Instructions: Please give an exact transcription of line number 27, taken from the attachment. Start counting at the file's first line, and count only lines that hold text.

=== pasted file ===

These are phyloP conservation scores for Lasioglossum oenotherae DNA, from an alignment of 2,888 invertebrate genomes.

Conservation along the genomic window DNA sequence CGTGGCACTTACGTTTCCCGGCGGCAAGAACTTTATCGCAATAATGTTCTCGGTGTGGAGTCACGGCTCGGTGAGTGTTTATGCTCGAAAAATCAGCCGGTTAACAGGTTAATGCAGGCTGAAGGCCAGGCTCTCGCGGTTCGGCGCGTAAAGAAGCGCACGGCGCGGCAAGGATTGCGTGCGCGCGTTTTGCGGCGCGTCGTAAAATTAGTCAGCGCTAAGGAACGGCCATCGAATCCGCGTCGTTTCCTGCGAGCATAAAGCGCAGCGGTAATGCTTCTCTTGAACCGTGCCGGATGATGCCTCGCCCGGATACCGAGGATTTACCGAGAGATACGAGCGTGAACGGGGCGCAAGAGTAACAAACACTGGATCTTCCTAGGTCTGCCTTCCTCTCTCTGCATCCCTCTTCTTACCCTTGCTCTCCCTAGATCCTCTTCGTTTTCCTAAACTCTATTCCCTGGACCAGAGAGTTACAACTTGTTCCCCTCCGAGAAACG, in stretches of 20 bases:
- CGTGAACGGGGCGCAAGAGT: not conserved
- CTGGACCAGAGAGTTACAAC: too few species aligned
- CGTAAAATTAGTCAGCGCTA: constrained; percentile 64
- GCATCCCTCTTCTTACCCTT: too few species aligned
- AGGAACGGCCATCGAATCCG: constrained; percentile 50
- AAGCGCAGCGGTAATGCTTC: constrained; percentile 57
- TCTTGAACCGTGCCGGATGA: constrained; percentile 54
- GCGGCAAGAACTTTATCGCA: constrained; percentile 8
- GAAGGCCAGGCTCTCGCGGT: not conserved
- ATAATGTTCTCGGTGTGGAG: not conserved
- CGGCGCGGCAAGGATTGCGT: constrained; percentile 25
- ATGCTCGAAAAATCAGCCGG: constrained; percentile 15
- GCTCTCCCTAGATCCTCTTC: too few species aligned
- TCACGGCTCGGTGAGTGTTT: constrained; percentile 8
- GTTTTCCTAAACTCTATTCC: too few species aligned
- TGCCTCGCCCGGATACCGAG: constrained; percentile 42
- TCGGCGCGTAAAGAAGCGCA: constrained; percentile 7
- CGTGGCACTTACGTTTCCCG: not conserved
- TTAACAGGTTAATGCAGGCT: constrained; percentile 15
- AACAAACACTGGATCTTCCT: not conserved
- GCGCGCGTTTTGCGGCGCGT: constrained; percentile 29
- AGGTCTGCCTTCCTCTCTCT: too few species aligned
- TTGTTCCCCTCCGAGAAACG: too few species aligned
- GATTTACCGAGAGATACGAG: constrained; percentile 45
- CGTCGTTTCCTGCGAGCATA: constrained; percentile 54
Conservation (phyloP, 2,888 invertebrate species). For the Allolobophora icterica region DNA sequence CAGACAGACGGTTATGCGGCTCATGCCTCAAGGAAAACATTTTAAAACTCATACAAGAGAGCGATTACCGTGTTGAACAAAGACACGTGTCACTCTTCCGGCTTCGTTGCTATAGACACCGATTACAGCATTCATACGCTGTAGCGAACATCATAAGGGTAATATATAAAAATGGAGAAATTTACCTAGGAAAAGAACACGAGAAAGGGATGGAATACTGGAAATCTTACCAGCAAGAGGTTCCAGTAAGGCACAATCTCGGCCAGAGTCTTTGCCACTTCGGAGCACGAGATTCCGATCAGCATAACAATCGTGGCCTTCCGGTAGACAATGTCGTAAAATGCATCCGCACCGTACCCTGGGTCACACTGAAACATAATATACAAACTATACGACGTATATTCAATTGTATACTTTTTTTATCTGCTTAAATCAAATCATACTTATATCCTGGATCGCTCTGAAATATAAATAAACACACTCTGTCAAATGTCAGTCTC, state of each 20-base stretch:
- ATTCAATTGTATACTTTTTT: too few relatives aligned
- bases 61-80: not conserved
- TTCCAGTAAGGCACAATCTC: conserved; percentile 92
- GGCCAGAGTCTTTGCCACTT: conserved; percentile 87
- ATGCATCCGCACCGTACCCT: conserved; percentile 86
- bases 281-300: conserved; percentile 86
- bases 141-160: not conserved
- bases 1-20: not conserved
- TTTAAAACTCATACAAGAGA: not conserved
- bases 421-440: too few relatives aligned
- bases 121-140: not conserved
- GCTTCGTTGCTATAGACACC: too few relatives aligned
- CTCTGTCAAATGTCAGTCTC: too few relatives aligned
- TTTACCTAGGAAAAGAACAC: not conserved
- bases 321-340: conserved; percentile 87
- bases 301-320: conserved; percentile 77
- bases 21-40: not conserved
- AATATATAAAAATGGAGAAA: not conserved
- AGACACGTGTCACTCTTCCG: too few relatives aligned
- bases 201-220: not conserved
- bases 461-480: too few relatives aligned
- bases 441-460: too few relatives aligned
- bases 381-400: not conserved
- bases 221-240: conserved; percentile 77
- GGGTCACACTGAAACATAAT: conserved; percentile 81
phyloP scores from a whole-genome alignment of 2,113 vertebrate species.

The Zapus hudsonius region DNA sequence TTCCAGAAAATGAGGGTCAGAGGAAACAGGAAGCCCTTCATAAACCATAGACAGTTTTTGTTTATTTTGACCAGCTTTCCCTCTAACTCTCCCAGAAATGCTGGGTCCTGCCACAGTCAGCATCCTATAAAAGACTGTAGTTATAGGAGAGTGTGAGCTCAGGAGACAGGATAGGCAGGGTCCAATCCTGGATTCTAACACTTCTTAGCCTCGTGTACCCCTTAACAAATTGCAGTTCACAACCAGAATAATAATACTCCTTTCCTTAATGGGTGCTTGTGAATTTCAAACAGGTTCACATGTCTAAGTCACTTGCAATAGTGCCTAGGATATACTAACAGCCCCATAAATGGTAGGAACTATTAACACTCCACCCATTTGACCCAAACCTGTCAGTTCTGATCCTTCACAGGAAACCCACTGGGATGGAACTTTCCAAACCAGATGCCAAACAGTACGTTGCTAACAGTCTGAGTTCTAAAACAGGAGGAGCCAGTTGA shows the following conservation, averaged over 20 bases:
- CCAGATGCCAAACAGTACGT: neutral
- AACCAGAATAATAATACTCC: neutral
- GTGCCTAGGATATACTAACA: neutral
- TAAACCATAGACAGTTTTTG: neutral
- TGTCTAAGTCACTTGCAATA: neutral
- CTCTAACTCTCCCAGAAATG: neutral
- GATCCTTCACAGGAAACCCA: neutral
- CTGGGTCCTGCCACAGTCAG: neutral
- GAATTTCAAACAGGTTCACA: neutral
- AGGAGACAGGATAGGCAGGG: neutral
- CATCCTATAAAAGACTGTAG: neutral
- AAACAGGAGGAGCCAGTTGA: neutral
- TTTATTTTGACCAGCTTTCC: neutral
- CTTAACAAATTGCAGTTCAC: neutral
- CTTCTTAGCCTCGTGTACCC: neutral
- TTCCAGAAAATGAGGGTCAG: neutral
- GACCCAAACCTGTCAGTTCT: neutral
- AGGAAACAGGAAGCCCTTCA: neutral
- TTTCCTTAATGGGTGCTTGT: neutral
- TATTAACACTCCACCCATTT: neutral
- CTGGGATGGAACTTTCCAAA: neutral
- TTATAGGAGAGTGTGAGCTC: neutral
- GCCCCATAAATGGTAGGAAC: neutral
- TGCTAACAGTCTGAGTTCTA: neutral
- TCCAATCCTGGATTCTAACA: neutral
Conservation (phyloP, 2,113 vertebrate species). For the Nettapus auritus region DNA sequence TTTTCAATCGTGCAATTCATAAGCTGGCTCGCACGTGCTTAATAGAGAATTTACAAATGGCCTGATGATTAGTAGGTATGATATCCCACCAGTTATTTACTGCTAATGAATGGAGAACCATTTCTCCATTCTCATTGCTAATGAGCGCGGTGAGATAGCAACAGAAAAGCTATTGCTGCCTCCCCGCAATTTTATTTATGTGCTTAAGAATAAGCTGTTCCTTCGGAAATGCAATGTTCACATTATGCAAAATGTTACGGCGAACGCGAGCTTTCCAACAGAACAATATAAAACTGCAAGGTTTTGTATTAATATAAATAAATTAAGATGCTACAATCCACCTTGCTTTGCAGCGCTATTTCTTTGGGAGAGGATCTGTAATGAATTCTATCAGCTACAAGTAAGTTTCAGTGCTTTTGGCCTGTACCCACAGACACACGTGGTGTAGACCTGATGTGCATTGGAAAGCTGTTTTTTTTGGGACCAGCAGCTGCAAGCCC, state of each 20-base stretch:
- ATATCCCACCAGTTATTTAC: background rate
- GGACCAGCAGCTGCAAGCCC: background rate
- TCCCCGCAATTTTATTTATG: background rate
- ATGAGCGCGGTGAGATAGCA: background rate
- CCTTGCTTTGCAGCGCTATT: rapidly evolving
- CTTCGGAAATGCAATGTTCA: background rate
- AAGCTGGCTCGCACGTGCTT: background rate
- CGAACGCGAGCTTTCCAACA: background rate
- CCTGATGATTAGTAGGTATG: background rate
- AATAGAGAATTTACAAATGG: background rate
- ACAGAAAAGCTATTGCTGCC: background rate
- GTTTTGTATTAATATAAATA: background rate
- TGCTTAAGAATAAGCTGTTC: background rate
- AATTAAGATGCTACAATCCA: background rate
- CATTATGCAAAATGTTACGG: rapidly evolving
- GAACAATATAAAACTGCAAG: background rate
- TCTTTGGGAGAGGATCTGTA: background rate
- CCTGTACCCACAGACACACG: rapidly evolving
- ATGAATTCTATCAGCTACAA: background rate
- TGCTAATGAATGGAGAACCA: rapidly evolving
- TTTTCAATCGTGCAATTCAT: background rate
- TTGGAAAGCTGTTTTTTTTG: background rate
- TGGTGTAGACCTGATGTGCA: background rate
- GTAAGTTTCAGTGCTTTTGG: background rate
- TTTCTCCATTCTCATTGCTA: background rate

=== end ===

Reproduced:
- CGTCGTTTCCTGCGAGCATA: constrained; percentile 54